The media landscape has changed for lawyers, along with everyone else. The newly released Greenmarket survey on content marketing provides some interesting insights into how content marketing has changed. Business development advisor and writer Larry Bodine wrote about the survey and its importance for LawFuel.
Business clients are using technology to find more information — all the time, wherever they go — but new research finds that they feel there is an information overload being produced by law firms, and they struggle to find the most relevant, valuable content.
According to the 2014 State of Digital & Content Marketing Survey, law firm marketers should build content marketing strategies based on the principles of corporate journalism.
Readers like news reporting
With corporate journalism, law firms can be like news publishers, becoming corporate storytellers that engage readers and attract followers by using emotion, dialog and a unique voice.
This is in contrast to the current information overload, initiated by law firms posting material about themselves, personnel announcements and marketing messages. Instead, corporate journalism, takes advantage of several trends:
- Law firms no longer have just clients, they have audiences.
- Media and marketing are converging as more brands launch publishing operations.
- Storytelling has become a powerful way to connect with potential clients.
- Gaining the trust of website readers is based on publishing material that is credible and honest.
Corporate readers trust traditional news organizations — such as the Wall Street Journal and CNN, finding them “very credible.” Legal news curators and aggregators such as JD Supra are also considered “very credible.” Accordingly, it makes sense for law firms to adapt their storytelling techniques in their content marketing.
Content marketing is already popular — 84% of chief marketing officers at law firms said they will create more content in 2014. Ironically only 29% of CMOs have appointed a content manager to oversee this strategy. Successful law firms hire an outside professional writer who is skilled at both law and journalism.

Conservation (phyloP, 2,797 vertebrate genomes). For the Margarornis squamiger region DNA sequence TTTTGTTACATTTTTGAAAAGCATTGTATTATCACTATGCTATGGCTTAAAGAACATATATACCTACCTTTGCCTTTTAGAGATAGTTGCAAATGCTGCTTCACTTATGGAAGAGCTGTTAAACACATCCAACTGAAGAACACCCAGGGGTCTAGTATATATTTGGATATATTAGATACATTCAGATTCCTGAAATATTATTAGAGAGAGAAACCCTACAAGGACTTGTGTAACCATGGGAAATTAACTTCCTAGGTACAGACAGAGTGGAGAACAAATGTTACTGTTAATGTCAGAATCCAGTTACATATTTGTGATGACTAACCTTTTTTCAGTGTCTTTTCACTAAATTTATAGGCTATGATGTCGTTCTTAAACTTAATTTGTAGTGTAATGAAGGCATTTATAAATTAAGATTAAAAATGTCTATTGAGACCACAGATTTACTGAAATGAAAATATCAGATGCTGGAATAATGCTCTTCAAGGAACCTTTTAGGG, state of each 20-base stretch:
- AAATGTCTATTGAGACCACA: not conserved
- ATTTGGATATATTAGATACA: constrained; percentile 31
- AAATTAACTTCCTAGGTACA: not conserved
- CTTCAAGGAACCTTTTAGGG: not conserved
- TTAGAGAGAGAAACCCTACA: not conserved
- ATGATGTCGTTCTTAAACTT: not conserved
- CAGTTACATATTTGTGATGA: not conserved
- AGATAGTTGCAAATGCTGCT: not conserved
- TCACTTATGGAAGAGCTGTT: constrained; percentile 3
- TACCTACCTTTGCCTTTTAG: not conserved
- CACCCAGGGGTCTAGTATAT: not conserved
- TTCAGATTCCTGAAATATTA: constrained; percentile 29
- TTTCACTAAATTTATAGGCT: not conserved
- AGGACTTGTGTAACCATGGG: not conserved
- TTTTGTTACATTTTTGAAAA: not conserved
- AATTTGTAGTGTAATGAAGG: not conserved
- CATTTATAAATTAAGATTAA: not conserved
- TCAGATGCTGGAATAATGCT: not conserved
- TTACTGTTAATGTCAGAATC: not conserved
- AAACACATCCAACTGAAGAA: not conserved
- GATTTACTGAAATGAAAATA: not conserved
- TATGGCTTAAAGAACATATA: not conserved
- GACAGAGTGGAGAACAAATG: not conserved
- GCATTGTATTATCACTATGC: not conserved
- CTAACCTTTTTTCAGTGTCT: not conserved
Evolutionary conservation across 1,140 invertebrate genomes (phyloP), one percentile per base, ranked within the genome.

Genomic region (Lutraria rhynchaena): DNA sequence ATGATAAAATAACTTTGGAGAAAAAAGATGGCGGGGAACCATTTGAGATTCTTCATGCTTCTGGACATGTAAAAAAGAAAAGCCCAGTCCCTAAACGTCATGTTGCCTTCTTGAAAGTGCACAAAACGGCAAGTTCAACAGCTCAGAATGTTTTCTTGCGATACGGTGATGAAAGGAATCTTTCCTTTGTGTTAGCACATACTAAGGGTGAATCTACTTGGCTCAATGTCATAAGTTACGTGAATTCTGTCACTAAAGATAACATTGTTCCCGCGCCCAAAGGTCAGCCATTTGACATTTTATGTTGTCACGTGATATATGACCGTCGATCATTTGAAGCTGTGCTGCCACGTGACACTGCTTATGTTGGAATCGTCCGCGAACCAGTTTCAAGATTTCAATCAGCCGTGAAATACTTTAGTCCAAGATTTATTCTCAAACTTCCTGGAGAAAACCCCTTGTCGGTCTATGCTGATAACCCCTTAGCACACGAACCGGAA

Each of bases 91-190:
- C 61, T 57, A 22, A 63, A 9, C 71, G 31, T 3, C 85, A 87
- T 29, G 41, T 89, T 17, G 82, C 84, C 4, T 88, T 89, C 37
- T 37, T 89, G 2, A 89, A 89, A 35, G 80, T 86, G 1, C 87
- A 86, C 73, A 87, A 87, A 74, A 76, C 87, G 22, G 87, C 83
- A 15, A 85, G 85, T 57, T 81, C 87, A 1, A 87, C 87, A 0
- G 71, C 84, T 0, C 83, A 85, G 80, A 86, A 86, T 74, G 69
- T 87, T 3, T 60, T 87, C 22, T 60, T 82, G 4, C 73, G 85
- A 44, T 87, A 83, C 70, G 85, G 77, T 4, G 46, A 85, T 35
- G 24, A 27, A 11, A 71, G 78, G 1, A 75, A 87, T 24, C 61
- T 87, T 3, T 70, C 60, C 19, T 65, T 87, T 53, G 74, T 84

LinkedIn is a necessity, not a differentiator – The social network perceived to have the most professional relevance for lawyers has become ubiquitous across every age group surveyed. Overall, 37 percent said they had used it within the past 24 hours, more than the number who had used Facebook, Twitter and YouTube combined.
Mobile devices are always on – GCs are as mobile as any other business executives. Some 46% said they accessed social media sites with tablets, such as an iPad, and 46% accessed social media sites with smart phones, like a Samsung Galaxy 5. These facts emphasize the importance that law firms use responsive design for their websites, so that they are easily viewed on screens smaller than the office computer monitor.
GCs remain largely “invisible” on social media – This year’s survey affirmed the “invisible user” phenomenon: 71 percent of survey respondents use social media in listen-only mode, while only 29 percent are disseminating information and engaging with other users. Clearly, just because in-house lawyers do not respond with comments doesn’t mean they aren’t consuming content.
Law firm blogs
It is clearly time for law firms to adopt corporate journalism, because the survey concluded that readership of law firm blogs has stopped growing. This, no doubt, is because lawyer blog posts are often indistinguishable from their complex court filings and pleadings.
Nevertheless, corporate counsel said they did read blogs:
- 65% – To get practical information and analysis in substantive areas of law.
- 47% – To complement trade publications and daily news reports.
- 18% – To link up with leading writers focusing on the industry of their company.
- 15% – To judge the capabilities of private lawyers they might hire.
- 9% – Don’t read law blogs.
To arrive at the findings, Greentarget, ALM Legal Intelligence and Zeughauser Group surveyed 189 corporate in-house counsel who identified themselves as GCs, chief legal officers, deputy or assistant GCs, in-house counsel and related titles.